sábado, 18 de octubre de 2014

"Non-Native" Accents and Chastisement: Reflection in passing

These last two weeks, I have been engaged in conversation with friends and with colleagues from different parts of the world who, for some reason or other, ended up discussing pronunciation issues with me. This is a post which will only take me twenty minutes to write, but I did not want these thoughts to "fly by".

I could not help noticing that in each and every of these weeks' exchanges with these colleagues, there was common feeling, a shared assessment of the whole "non-native accents" experience, which I dare call "chastisement". These are some of the situations I have witnessed to or been told about:

  • At one of the places where I work, a teacher trainee was "chastised" for using a glottal stop instead of a final /t/. I myself have been "chastised" for producing a glottal stop intervocalically.
  • A friend was in the United States and was "chastised" for attempting a "native like" accent (and a British one at that!) and not going for an "Argentinian Espanglish" instead. Another friend had a similar questioning look by someone from Israel, who was also a teacher trainer.
  • A student was "chastised" at work for not attempting a "native like" accent in his communication with North American customers and going for a "more global variety" of English, (if such a thing actually exists, beyond Jenkins' ELF Core, I mean).
  • A teacher trainer was "chastised" for upholding RP as a model. Another teacher trainer I know was "chastised" for attempting an Estuary English-like accent (no time for a debate on the "existence" of this accent here!) as a model. A group of students have "chastised" these two teacher trainers for not upholding a General American accent instead.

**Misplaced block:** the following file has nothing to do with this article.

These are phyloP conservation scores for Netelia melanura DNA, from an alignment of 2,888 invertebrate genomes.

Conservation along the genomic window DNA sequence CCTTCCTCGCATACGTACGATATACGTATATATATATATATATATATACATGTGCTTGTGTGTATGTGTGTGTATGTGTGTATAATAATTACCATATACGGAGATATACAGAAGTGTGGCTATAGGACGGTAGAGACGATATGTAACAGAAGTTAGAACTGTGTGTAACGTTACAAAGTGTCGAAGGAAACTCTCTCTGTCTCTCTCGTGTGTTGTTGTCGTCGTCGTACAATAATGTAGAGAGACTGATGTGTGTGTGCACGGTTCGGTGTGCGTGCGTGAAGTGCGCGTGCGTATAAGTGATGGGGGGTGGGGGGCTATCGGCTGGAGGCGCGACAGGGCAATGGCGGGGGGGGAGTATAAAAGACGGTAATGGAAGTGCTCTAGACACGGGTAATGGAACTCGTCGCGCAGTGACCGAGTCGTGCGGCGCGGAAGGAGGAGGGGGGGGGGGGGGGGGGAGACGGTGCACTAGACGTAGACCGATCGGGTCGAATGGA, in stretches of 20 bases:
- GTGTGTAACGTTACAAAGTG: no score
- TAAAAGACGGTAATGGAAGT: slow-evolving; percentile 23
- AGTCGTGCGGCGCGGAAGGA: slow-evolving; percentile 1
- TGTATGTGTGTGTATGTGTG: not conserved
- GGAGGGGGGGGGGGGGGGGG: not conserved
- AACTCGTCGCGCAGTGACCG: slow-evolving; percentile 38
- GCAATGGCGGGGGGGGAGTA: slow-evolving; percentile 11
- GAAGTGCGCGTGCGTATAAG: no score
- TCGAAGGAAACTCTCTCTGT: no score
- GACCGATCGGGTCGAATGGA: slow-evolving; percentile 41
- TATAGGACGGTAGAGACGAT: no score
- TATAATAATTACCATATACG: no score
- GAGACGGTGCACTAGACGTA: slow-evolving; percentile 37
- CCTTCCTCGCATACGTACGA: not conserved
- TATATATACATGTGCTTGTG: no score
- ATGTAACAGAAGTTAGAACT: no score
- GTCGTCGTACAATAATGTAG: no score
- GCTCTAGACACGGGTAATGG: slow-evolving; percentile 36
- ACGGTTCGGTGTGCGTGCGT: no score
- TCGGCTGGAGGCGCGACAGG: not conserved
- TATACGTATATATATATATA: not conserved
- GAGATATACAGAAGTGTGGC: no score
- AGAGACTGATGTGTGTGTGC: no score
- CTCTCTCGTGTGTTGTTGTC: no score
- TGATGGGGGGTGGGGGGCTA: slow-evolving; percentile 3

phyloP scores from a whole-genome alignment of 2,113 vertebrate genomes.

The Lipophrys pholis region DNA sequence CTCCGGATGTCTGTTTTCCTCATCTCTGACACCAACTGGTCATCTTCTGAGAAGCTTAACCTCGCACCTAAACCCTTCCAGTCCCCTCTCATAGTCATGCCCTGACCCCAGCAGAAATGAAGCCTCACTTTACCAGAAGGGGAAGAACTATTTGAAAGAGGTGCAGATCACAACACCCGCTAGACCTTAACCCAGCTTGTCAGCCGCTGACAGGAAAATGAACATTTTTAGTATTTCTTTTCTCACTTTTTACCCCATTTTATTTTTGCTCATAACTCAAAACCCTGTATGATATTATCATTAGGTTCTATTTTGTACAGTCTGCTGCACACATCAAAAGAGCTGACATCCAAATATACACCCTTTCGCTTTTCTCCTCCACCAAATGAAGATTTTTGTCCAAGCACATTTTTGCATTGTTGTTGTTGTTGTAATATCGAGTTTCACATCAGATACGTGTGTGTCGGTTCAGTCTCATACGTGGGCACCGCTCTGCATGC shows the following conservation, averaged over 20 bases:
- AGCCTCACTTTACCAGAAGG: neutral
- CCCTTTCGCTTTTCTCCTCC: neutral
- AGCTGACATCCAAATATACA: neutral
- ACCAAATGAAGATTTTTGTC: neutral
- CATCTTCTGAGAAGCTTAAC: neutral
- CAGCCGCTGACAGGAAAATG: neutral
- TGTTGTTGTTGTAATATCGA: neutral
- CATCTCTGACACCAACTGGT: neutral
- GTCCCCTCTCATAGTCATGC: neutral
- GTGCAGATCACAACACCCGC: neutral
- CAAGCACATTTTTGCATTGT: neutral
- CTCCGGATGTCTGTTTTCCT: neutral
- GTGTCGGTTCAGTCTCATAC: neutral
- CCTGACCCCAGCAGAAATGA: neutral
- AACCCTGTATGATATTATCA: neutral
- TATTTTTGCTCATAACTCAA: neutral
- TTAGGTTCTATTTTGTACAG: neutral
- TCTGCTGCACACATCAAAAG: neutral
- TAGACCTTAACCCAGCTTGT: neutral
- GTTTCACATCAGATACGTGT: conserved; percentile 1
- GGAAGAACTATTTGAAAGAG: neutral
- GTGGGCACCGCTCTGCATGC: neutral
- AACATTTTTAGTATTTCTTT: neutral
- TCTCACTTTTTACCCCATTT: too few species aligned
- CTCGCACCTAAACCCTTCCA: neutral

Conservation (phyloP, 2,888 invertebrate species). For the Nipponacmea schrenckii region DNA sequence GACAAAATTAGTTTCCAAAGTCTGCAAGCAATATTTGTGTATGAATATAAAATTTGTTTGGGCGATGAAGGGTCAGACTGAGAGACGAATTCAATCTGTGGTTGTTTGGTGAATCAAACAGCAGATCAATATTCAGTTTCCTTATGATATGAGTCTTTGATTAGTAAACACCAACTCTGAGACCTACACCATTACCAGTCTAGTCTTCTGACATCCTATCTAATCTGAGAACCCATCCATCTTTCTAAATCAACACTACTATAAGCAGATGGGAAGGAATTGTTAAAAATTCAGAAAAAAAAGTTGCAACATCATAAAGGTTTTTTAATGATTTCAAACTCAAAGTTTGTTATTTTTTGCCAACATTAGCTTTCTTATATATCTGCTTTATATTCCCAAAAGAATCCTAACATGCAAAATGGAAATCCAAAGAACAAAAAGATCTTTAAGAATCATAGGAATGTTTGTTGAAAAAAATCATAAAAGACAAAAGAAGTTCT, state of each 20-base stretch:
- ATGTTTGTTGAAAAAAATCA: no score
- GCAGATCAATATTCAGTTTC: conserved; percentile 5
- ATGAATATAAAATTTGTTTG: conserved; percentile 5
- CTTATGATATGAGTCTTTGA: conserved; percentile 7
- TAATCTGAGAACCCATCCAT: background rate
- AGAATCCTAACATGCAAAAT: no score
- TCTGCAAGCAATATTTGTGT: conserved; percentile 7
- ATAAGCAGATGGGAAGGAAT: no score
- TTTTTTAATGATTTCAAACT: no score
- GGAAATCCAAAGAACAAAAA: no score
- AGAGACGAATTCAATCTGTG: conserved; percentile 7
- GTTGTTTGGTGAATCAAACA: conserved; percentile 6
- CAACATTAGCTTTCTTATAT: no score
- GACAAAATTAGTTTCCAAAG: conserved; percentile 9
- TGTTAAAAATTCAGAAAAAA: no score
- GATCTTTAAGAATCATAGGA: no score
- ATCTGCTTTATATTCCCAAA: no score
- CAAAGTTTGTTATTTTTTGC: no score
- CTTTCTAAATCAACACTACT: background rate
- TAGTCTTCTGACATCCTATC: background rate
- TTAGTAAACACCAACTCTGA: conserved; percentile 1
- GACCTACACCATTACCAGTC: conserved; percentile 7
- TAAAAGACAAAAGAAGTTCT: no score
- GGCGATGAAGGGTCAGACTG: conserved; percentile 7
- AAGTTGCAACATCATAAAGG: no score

• A methods teacher "chastised" a phonetics teacher trainer for not expecting an "international English" approach for her trainees. The phonetics teacher "chastised" the methods teacher for downplaying the expectations teacher trainees had for their own accents, and language proficiency in general. The teacher trainees "chastised" both teachers for not considering their expectations of a more modern variety of standard British English or American English accents for themselves.
I was wondering, having been "chastised" myself , whether the "chastisers"(myself included) had cared to ask the objects of their criticism:
  •  What type of accent they wanted, what model speakers they have got in mind. I know what accent I want, at least! and I ask my first year trainees what model speakers they have in mind (I have received answers to this question with models from Harry Potter movies, American series, even a Nigerian poet, the accents their previous teachers of English proudly "sported", and one student who said she wanted to have her mum's accent...sweet!)
  • The reasons behind their personal choice of accent: preference? imposition? didactic concerns? identity?